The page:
Inside multi-disciplinary science and engineering research centers: The impact of organizational climate on invention disclosures and patents
Hunter, Emily M.
Perry, Sara J.
Currall, Steven C.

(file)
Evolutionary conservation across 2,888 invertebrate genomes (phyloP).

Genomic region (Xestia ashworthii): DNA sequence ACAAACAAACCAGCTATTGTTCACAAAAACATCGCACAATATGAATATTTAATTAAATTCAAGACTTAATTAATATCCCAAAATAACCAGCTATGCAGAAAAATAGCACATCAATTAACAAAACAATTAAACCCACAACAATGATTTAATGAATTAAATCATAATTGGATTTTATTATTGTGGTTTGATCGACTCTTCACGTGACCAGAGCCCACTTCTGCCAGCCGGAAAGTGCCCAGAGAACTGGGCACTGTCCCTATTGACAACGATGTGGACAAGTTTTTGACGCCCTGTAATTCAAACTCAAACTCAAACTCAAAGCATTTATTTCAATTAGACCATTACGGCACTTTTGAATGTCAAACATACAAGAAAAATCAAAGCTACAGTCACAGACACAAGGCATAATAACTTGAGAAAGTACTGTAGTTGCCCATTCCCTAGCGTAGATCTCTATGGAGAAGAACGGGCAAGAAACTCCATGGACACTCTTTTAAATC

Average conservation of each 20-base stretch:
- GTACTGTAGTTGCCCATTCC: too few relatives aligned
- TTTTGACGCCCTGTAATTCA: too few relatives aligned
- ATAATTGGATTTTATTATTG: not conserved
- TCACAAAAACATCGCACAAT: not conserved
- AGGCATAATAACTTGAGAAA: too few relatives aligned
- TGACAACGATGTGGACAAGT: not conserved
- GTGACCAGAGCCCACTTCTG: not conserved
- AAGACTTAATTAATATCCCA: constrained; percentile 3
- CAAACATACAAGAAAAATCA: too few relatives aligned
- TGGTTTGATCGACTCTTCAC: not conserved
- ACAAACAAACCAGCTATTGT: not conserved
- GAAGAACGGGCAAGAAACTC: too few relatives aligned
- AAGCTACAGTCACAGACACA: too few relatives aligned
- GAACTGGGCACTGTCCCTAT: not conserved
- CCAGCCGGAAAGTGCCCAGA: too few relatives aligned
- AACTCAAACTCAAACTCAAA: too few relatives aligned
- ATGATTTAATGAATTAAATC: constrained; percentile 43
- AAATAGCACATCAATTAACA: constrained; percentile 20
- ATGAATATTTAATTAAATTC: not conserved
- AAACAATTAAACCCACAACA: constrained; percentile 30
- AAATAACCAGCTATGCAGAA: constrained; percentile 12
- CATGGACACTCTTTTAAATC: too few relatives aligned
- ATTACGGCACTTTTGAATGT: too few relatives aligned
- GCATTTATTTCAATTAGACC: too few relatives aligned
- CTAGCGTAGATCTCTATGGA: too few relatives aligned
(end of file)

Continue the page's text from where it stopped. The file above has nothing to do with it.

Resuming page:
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Much past research on commercialization activities by university scientists and engineers has focused on the role of resources in the extra-organizational commercialization environment, such as the availability of venture capital funding. By contrast, our theoretical and empirical interest was in intra-organizational dynamics impacting the context in which scientists and engineers work. Drawing upon organizational psychology literature on the construct of organizational climate, we posited that researchers working in an intra-organizational climate that supports commercialization and encourages intra-organizational boundary-spanning will be more likely to produce invention disclosures and patents. Our data from 218 respondents at 21 engineering research centers was both multi-method (i.e., qualitative data from interviews, longitudinal archival data, and survey data) and multi-level. Our results showed that an organizational climate characterized by support for commercialization predicted invention disclosures one year later and an organizational climate characterized by boundary-spanning predicted patent awards two years later.